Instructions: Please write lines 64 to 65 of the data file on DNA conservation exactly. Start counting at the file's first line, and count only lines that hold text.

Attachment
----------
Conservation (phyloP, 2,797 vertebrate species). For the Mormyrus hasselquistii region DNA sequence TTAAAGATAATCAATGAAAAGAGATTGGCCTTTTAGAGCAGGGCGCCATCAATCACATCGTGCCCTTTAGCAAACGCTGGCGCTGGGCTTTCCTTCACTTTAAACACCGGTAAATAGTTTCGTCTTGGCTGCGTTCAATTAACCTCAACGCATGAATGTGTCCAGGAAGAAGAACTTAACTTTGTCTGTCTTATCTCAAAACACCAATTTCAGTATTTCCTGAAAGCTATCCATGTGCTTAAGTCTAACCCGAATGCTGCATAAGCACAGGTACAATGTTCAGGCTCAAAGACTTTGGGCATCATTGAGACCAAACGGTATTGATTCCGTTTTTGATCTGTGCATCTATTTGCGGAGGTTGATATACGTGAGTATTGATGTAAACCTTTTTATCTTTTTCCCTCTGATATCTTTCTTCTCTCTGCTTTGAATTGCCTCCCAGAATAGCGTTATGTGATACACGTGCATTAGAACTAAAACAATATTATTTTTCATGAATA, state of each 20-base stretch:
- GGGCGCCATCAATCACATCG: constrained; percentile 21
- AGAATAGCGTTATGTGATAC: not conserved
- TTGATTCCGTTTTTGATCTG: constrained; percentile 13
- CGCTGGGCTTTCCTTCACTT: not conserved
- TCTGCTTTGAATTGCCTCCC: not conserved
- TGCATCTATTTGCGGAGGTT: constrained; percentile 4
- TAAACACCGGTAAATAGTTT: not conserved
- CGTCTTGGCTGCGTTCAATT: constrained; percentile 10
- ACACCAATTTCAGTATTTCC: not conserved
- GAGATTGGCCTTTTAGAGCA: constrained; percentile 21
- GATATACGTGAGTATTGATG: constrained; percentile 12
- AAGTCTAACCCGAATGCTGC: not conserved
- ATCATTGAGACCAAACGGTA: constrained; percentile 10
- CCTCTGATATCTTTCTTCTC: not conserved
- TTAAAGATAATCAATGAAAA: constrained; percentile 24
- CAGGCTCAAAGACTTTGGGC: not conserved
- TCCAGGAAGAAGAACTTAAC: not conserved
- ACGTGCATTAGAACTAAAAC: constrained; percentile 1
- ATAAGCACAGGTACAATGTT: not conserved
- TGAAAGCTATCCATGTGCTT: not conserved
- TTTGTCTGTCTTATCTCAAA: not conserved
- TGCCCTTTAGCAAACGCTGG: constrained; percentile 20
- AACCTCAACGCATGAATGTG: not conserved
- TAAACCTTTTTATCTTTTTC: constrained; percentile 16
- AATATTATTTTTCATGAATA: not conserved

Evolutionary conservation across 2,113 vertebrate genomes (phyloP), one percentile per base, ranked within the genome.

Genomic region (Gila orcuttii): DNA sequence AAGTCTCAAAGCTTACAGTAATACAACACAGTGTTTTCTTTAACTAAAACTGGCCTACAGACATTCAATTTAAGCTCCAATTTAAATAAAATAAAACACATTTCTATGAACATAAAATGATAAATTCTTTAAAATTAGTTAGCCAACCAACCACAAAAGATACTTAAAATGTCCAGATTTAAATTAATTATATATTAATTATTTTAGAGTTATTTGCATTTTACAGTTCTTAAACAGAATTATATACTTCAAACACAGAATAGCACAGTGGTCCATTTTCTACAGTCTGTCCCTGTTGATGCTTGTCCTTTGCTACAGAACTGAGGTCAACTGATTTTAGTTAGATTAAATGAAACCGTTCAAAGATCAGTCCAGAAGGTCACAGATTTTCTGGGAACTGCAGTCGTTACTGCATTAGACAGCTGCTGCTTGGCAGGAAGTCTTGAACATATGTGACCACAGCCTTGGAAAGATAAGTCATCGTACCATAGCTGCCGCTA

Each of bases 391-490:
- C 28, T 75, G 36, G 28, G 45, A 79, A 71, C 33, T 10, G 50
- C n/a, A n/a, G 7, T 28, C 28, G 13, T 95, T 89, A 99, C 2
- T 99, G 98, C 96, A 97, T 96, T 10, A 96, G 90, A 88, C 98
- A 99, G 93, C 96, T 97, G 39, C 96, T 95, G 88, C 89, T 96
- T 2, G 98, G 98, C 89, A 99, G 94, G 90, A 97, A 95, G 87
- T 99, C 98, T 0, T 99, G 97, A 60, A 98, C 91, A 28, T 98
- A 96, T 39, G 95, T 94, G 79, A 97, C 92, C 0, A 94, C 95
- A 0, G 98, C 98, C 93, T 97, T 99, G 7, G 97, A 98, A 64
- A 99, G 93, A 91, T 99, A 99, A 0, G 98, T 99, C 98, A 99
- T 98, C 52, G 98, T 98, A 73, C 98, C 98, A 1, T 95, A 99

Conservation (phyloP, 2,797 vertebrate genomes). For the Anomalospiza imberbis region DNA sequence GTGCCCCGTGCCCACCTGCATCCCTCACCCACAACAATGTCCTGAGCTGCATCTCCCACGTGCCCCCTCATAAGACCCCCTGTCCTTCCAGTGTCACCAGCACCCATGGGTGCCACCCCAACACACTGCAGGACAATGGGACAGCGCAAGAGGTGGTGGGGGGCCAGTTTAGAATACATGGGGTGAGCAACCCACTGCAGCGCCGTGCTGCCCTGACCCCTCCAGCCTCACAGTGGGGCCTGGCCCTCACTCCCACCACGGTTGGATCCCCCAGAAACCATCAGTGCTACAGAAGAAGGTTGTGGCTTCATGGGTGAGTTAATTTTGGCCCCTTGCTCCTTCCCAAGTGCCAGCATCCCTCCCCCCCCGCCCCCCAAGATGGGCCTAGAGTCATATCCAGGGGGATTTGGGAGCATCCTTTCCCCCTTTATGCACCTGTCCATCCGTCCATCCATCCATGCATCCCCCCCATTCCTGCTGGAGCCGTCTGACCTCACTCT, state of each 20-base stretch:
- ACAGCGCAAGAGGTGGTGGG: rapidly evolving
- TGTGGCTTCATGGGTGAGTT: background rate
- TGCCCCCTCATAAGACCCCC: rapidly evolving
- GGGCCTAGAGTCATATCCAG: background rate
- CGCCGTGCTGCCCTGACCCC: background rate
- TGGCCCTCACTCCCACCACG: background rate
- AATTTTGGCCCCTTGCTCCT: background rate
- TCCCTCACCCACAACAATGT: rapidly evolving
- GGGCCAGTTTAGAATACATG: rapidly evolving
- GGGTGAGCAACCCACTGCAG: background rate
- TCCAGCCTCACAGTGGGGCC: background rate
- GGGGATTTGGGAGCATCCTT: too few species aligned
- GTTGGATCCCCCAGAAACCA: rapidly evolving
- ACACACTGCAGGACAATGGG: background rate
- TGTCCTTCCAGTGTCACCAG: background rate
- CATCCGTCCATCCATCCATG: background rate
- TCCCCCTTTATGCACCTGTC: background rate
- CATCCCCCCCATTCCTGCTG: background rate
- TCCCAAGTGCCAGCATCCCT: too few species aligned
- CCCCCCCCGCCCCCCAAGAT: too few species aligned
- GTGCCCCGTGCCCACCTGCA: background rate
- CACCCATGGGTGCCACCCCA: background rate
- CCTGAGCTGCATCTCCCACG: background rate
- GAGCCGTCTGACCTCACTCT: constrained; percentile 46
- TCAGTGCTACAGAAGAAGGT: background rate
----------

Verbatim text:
- GAGCCGTCTGACCTCACTCT: constrained; percentile 46
- TCAGTGCTACAGAAGAAGGT: background rate